So, let me talk to a couple different groups for a moment here as we wrap up. Number 1, elders, as I’ve been meditating on this, thinking what it’s like to serve with the many elders God has provided us, I am blown away, overwhelmed with gratitude. They live this imperfectly, but genuinely, and that is a miracle from God.

Second, to all of us, I would encourage you to take a few minutes to get to know two of our new elders, Antone Goyak and his wife Stefanie, and Caleb Borisuk and his wife Claire. And they model what Peter has just called us to. So, in our members’ meeting in three weeks, November 13, we will be confirming, Lord willing, these two new elders, reconfirming two others. They have walked through a long process, been mentored by an elder, qualifications have been examined — their walk, their marriage, their example. They’ve written a doctoral statement. They’ve defended their doctoral statement. They’ve attended meetings for six months. They’ve mowed my lawn for four months. (No! That would be nice. I’ve moved my lawn) But these two men are clothed with humility and the love of Jesus, and I’m so grateful for them. So, I would encourage you, if you don’t already know them, you can take them to lunch and grab them after a service, or you can jump on our website. If you click the banner that says, “Learn more about our two new candidates,” it will lead you to a web page that will have videos where they share their story. Also, another link will lead you, if you don’t know all the elders, you can go to that page as well. Also, let us know if you desire to know what is this process? How do I learn more about that, becoming an elder or a deacon?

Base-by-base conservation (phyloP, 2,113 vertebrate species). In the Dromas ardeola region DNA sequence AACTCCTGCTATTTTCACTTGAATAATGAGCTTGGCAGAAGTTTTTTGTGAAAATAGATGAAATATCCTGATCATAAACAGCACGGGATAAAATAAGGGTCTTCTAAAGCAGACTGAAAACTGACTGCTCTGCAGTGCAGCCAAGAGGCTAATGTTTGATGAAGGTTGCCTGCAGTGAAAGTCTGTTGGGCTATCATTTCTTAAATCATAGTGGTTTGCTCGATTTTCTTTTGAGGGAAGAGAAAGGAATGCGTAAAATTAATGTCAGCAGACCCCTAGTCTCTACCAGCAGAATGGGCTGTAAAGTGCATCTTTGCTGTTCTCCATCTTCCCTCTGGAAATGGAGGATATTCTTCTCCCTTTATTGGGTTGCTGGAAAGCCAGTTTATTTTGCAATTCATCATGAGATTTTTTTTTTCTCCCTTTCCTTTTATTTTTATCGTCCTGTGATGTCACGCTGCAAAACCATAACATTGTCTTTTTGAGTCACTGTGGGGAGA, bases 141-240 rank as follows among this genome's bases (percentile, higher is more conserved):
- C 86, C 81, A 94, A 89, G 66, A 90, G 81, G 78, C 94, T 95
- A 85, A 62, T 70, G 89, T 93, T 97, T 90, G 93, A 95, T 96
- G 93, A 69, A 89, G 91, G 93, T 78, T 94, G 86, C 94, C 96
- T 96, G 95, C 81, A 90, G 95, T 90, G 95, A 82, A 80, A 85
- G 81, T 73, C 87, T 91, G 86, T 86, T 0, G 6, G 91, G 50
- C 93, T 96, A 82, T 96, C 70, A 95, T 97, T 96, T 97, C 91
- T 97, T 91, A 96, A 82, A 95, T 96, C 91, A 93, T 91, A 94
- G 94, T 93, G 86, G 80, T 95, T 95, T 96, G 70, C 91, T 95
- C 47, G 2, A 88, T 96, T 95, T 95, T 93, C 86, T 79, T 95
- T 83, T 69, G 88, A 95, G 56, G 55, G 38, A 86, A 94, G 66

And then here’s the big ask. Would you give some time this week to praying about what does it look like to be clothed with humility? It’s one thing to think, okay, I can put a shirt on. But how do you put on humility? That’s a little more difficult, and if I just wear that, people are going to wonder. It might be more than just humility. But this week, if you would pray into that because next week we’re going to come back and pick up verse 6, where Peter wraps up the whole book and drives home his main messages, and he begins with “humble yourself.”

So, let’s pray. Father, thank you for speaking to us today. We’ve heard your Word. We tried to expose it faithfully, but we recognize we can’t drum up, stir up, conjure up this kind of life. We need you, a relationship with Jesus. So, I pray first if there’s someone online or someone here who doesn’t know you, Father, please, open their eyes to the beauty of Jesus. Jesus, you are unlike anyone we know. Even using the name “transformative leaders” referring to you is just … It seems to fall short. You do transform us, but you do it through giving yourself away for us. You have paid for our sins. You have defeated sin and death, risen from the grave. So, please, Lord, anyone who doesn’t know you, draw them now to know a completely different way of thinking and living.

And Lord, for those of us who have some repenting to do because of the Word you have spoken to us, may we be quick to repent and not to wallow in some kind of penance, but to receive the grace that you are ready to pour out. And Lord, we as a church thank you. We thank you that you give leaders as gifts so we can follow their example, imperfect but visible. Grow us in these things we pray in Jesus’s name. Amen.